Of course, there have always been earthquakes in human history.  There was a man named Pliny the elder, all the way back in A.D. 77 who wrote a book called Natural History. And in that book Natural History he talks about how the greatest earthquake in human memory had happened in A.D. 17.  So it’s interesting to me how the human race has already sort of categorized earthquakes.  When earth­-quakes happen humans have a tendency to recognize they happened, they’re sort of looked at as historical markers, sort of looked at as ways to read the calendar and figure out what era or time we’re living in.  And so earthquakes have always had a tremendous effect on the psyche of humanity.

And of course as we have traveled through the Book of Revelation there have been other earthquakes, haven’t there?  Revelation 11:13 says, “In that hour there was a great earthquake.”  [Revelation 11:13 says, “And in that hour there was a great earthquake, and a tenth of the city fell; seven thousand people were killed in the earthquake, and the rest were terrified and gave glory to the God of heaven.”] Revelation 11:19 says, “and an earthquake … and a great hailstorm.”  [Revelation 11:19, “And the  temple of God which is in heaven was opened; and the ark of His covenant appeared in His temple, and there were flashes of lightning and sounds and peals of thunder and an earthquake and a great hailstorm.”]

So we have had earthquakes in human history, we have had earthquakes even thus far in our study of the Book of Revelation but nothing like this earthquake that’s mentioned here.  People use the name “the BIG one,” this is “the BIB one.”   Once this seventh bowl is poured out upon the earth the human race will experience the greatest shaking of the earth that has ever happened since humanity existed.  And this sort of makes us aware of the fact that the things that we’re living for many times in the world are very temporary.  I mean, if the greatest earthquake is destined to hit this planet then maybe all of the effort I’ve been putting into my retirement home (let’s just pretend like I have one set up, hypothetically) maybe all that sweat and energy and concern really shouldn’t be quite what it is.  Is it wrong to have a retirement home?  NO, but let’s just keep things in perspective here.  What the Bible teaches is that everything that can be shaken will be shaken.  And if that’s true how important it is to live one’s life for the things that are eternal, which cannot be shaken.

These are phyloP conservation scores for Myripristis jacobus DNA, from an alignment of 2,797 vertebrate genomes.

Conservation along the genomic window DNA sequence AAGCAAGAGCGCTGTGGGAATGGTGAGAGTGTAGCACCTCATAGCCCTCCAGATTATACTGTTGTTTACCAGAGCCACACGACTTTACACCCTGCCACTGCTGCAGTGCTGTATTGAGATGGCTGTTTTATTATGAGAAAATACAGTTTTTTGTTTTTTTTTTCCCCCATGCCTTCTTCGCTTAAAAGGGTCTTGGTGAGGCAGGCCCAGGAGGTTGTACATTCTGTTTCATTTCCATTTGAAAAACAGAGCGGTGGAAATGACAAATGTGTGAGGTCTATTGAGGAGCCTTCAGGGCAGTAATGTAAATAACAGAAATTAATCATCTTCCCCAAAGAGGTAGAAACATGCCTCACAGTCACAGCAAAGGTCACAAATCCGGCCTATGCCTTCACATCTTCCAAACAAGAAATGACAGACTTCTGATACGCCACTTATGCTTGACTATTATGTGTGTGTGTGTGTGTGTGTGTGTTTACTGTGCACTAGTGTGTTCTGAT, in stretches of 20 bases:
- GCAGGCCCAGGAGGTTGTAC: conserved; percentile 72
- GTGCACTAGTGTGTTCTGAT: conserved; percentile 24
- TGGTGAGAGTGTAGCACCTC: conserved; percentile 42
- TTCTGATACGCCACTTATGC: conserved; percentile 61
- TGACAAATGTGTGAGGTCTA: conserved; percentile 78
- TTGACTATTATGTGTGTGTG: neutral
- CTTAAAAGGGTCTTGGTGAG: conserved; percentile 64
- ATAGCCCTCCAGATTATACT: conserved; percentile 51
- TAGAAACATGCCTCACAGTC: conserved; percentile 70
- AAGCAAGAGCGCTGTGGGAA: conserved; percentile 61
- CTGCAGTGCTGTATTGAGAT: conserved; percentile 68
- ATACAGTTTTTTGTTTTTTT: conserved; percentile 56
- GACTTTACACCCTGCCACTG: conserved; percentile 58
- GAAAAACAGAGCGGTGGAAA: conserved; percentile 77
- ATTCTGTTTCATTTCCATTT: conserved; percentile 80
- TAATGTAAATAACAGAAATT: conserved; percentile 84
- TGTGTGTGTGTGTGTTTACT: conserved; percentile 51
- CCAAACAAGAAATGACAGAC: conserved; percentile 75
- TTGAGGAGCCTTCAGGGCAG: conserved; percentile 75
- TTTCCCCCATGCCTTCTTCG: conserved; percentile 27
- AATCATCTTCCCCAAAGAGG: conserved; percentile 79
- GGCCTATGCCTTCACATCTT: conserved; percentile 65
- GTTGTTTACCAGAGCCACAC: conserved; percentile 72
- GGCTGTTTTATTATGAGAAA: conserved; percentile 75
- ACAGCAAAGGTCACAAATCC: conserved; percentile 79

The Book of Hebrews, chapter 12, verses 26-28 puts it this way.  “And His voice shook the earth then, but now He has promised, saying, “Yet once more I will shake not only the earth, but also the heaven.” [27]  This expression, “Yet once more,” denotes the removing of those things which can be shaken, as of created things, so that those things which cannot be shaken may remain. [28]  Therefore, since we receive a kingdom which cannot be shaken, let us show gratitude, by which we may offer to God an acceptable service with reverence and awe; [29] for our God is a consuming fire.”

Isn’t it wonderful as a Christian to know that just as everything on this earth that can be shaken will be shaken.  We are in inheritors of something that cannot be shaken.  In fact, the Book of Hebrews, Hebrews 12:28 in the Scripture that I just read, tells us that we should “show gratitude” because of this.  This should be one of the things that we praise the Lord for, that we are inheritors of something which cannot be shaken.  Think of living one’s life without that perspective, going through life sort of clinging to the things of this earth, status, career, prestige, property, pleasure, just sort of clinging to those things as if those are the only things to live for, only to discover in many instances those things can be taken away, those things can be shaken.  In fact, if I’m reading my Bible correctly they can be shaken and they will be shaken and they will be taken away.